Trees are dynamic structures, constantly growing and changing to adapt to environmental conditions. Therefore it is critical that tree owners and managers take appropriate action to maintain their safety. Managers and land owners have a ‘Duty of Care’ to take reasonable care under the Occupiers Liability Acts 1957 and 1984 to ensure that trees situated on their land remain in a safe condition as far as it reasonably practicable. Wharton Tree & Ecology Consultants can undertake a variety of survey methods to discharge this obligation.Due to their potential large size and proximity to frequently used areas mean that trees can pose a risk to nearby people and property. Although tree-related fatalities are very rare, tree owners have a legal responsibility to ensure their trees do not pose an unacceptable risk. The National Tree Safety Group has published further guidance for landowners which can be read here.
The frequency and detail of a tree survey can vary from a less detailed “walk through survey” to a highly detailed “individual tree survey”. Surveys are individually tailored to meet specific requirements of each client and following relevant guidance of the National Tree Safety Groups (NTSG) and Lantra.
Information collected from individual tree inspections to large scale tree surveys are correlated and recorded using the latest technology in computerised tree management software, GPS (Global Positioning Systems) and GIS (Geographic Information Systems). This ensures that trees are accurately plotted and all information is systematically ascertained for all trees. We will work with all clients to ensure that data captured is relevant to individual requirements.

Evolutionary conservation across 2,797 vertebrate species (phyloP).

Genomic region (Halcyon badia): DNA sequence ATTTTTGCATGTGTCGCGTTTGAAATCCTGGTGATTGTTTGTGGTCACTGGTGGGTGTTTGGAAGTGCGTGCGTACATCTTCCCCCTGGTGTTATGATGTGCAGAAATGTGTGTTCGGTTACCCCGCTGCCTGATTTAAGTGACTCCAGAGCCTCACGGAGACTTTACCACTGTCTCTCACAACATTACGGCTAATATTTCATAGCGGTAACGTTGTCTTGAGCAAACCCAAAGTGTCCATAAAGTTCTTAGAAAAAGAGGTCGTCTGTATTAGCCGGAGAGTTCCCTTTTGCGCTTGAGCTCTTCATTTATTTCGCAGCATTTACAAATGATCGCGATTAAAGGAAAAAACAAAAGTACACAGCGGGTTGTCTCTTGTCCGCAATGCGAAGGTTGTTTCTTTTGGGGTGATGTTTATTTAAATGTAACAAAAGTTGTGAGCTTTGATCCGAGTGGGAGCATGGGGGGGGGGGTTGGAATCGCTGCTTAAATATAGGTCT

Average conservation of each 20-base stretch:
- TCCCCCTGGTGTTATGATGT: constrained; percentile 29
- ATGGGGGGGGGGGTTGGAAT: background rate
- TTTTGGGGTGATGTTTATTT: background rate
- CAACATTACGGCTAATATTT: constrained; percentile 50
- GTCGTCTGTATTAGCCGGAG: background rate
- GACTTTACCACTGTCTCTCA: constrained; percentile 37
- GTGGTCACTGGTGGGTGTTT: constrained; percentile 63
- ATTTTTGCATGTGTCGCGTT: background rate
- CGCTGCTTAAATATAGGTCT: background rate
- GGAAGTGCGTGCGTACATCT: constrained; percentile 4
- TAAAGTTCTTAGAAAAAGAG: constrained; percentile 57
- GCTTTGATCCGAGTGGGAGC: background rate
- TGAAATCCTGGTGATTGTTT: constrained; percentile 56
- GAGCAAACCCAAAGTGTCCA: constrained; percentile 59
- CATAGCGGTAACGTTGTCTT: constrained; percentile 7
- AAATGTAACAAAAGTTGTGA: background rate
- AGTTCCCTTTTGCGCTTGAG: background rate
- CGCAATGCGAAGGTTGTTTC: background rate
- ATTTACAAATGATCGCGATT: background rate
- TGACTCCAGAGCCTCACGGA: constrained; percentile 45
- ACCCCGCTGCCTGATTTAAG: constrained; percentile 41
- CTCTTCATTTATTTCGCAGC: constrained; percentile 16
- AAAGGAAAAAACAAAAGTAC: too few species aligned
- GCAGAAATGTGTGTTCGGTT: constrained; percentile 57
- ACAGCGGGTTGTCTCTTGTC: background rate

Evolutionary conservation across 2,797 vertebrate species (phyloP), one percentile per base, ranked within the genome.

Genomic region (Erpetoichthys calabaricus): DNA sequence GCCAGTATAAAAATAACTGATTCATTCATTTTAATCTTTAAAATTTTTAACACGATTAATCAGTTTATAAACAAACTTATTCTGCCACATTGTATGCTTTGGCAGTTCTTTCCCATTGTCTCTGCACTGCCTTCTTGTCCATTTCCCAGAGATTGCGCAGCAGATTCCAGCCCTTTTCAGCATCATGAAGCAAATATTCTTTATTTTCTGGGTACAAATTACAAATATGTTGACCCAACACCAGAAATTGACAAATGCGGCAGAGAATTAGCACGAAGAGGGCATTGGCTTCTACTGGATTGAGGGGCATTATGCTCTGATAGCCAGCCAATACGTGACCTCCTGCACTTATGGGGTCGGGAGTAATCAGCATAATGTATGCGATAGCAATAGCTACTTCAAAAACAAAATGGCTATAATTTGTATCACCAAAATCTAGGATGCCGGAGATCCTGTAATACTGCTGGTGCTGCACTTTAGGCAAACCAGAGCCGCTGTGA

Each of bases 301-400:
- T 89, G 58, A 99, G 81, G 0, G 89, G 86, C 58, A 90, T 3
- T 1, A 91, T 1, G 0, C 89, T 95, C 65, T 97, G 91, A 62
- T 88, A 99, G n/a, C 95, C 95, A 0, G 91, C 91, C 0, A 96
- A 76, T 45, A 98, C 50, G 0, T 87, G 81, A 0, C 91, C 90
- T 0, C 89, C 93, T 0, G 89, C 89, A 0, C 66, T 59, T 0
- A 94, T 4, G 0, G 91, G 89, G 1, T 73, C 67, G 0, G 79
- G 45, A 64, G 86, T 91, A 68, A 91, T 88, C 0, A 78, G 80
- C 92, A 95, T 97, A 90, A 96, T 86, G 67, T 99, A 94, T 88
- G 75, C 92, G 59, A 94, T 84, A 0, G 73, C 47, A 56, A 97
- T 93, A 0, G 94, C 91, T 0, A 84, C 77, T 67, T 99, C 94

As an output to our tree inspections and surveys all clients are provided with a detailed tree schedule, site plan and report in a format of your choice, which is often provided electronically to reduce cost and the use of paper. We also provide tree management strategies and policies depending on the land owners requirements.
All of our consultants and associates who undertake visual tree assessments (VTA) and inspections hold the Lantra Awards Certificate for Professional Tree Inspections. This is an industry recognised certification to ensure inspectors are arboriculturally qualified and competent.
The Quantified Tree Risk Assessment (QTRA) system applies established and accepted risk management principles to tree safety management.
The system moves the management of tree safety away from labelling trees as either ‘safe’ or ‘unsafe’ and thereby away from requiring definitive judgements of either tree surveyors or tree managers. Instead, QTRA quantifies the risk of significant harm from tree failure in a way that enables tree managers to balance safety with tree values and operate to a predetermined limit of reasonable or acceptable risk.
Wharton Tree & Ecology Consultants is a Licensed User of QTRA, which is implemented where appropriate. Additionally Wharton Tree & Ecology Consultants also implements other hazard rating systems where the use of QTRA is not considered appropriate. Alternative solutions follow industry best practice and guidance will be discussed with clients prior to any formal instruction.